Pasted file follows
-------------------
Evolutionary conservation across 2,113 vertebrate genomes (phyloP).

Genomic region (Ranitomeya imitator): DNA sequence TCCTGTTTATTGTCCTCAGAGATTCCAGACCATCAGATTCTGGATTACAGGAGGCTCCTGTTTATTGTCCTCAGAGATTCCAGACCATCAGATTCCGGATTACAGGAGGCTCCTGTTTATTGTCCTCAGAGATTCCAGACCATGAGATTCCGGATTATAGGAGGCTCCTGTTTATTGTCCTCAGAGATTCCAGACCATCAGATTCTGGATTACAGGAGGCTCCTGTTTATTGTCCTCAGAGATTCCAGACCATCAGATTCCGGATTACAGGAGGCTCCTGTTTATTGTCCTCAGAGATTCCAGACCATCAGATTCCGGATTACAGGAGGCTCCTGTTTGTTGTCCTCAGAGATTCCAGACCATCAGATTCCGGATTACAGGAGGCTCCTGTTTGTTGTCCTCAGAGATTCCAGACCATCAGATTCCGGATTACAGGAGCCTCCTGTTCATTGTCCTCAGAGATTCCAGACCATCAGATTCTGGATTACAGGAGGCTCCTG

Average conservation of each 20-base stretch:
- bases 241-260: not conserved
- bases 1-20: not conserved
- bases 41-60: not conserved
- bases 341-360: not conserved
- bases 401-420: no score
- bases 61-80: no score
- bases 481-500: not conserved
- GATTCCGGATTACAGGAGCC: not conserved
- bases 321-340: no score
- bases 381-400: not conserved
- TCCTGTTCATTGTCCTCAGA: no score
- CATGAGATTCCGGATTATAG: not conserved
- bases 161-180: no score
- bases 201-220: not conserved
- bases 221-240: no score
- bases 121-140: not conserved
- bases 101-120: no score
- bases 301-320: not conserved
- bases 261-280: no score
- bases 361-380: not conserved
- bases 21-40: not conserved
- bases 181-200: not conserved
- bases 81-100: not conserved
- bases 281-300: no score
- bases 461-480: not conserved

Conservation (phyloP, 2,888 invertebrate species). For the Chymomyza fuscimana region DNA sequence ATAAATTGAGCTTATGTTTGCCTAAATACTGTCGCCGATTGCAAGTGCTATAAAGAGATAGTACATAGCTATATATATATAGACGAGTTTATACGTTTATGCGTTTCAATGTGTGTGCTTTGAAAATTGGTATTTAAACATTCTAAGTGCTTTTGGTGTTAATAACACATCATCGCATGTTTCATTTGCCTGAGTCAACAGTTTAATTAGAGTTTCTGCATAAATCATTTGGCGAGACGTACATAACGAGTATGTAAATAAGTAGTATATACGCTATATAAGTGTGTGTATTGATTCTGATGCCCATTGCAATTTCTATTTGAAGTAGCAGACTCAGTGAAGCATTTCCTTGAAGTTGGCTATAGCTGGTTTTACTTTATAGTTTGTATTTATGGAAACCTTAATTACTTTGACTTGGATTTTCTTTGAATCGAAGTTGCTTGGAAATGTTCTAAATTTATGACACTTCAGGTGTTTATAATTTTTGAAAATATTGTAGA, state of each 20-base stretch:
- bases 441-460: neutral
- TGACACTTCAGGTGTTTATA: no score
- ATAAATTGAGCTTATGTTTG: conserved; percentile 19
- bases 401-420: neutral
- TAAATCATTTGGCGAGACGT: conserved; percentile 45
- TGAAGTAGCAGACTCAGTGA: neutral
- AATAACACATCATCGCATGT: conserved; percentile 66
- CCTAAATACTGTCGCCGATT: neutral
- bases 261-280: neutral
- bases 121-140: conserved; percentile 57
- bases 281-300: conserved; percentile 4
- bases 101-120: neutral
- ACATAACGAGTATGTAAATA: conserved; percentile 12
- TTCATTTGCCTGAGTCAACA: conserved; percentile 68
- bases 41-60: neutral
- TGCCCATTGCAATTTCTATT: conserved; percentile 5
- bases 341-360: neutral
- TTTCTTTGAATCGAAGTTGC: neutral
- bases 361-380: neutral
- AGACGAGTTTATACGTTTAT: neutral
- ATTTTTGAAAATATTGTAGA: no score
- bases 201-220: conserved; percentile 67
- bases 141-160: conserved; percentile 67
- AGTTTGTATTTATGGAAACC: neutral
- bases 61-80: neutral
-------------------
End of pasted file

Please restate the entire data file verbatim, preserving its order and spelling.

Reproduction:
Evolutionary conservation across 2,113 vertebrate genomes (phyloP).

Genomic region (Ranitomeya imitator): DNA sequence TCCTGTTTATTGTCCTCAGAGATTCCAGACCATCAGATTCTGGATTACAGGAGGCTCCTGTTTATTGTCCTCAGAGATTCCAGACCATCAGATTCCGGATTACAGGAGGCTCCTGTTTATTGTCCTCAGAGATTCCAGACCATGAGATTCCGGATTATAGGAGGCTCCTGTTTATTGTCCTCAGAGATTCCAGACCATCAGATTCTGGATTACAGGAGGCTCCTGTTTATTGTCCTCAGAGATTCCAGACCATCAGATTCCGGATTACAGGAGGCTCCTGTTTATTGTCCTCAGAGATTCCAGACCATCAGATTCCGGATTACAGGAGGCTCCTGTTTGTTGTCCTCAGAGATTCCAGACCATCAGATTCCGGATTACAGGAGGCTCCTGTTTGTTGTCCTCAGAGATTCCAGACCATCAGATTCCGGATTACAGGAGCCTCCTGTTCATTGTCCTCAGAGATTCCAGACCATCAGATTCTGGATTACAGGAGGCTCCTG

Average conservation of each 20-base stretch:
- bases 241-260: not conserved
- bases 1-20: not conserved
- bases 41-60: not conserved
- bases 341-360: not conserved
- bases 401-420: no score
- bases 61-80: no score
- bases 481-500: not conserved
- GATTCCGGATTACAGGAGCC: not conserved
- bases 321-340: no score
- bases 381-400: not conserved
- TCCTGTTCATTGTCCTCAGA: no score
- CATGAGATTCCGGATTATAG: not conserved
- bases 161-180: no score
- bases 201-220: not conserved
- bases 221-240: no score
- bases 121-140: not conserved
- bases 101-120: no score
- bases 301-320: not conserved
- bases 261-280: no score
- bases 361-380: not conserved
- bases 21-40: not conserved
- bases 181-200: not conserved
- bases 81-100: not conserved
- bases 281-300: no score
- bases 461-480: not conserved

Conservation (phyloP, 2,888 invertebrate species). For the Chymomyza fuscimana region DNA sequence ATAAATTGAGCTTATGTTTGCCTAAATACTGTCGCCGATTGCAAGTGCTATAAAGAGATAGTACATAGCTATATATATATAGACGAGTTTATACGTTTATGCGTTTCAATGTGTGTGCTTTGAAAATTGGTATTTAAACATTCTAAGTGCTTTTGGTGTTAATAACACATCATCGCATGTTTCATTTGCCTGAGTCAACAGTTTAATTAGAGTTTCTGCATAAATCATTTGGCGAGACGTACATAACGAGTATGTAAATAAGTAGTATATACGCTATATAAGTGTGTGTATTGATTCTGATGCCCATTGCAATTTCTATTTGAAGTAGCAGACTCAGTGAAGCATTTCCTTGAAGTTGGCTATAGCTGGTTTTACTTTATAGTTTGTATTTATGGAAACCTTAATTACTTTGACTTGGATTTTCTTTGAATCGAAGTTGCTTGGAAATGTTCTAAATTTATGACACTTCAGGTGTTTATAATTTTTGAAAATATTGTAGA, state of each 20-base stretch:
- bases 441-460: neutral
- TGACACTTCAGGTGTTTATA: no score
- ATAAATTGAGCTTATGTTTG: conserved; percentile 19
- bases 401-420: neutral
- TAAATCATTTGGCGAGACGT: conserved; percentile 45
- TGAAGTAGCAGACTCAGTGA: neutral
- AATAACACATCATCGCATGT: conserved; percentile 66
- CCTAAATACTGTCGCCGATT: neutral
- bases 261-280: neutral
- bases 121-140: conserved; percentile 57
- bases 281-300: conserved; percentile 4
- bases 101-120: neutral
- ACATAACGAGTATGTAAATA: conserved; percentile 12
- TTCATTTGCCTGAGTCAACA: conserved; percentile 68
- bases 41-60: neutral
- TGCCCATTGCAATTTCTATT: conserved; percentile 5
- bases 341-360: neutral
- TTTCTTTGAATCGAAGTTGC: neutral
- bases 361-380: neutral
- AGACGAGTTTATACGTTTAT: neutral
- ATTTTTGAAAATATTGTAGA: no score
- bases 201-220: conserved; percentile 67
- bases 141-160: conserved; percentile 67
- AGTTTGTATTTATGGAAACC: neutral
- bases 61-80: neutral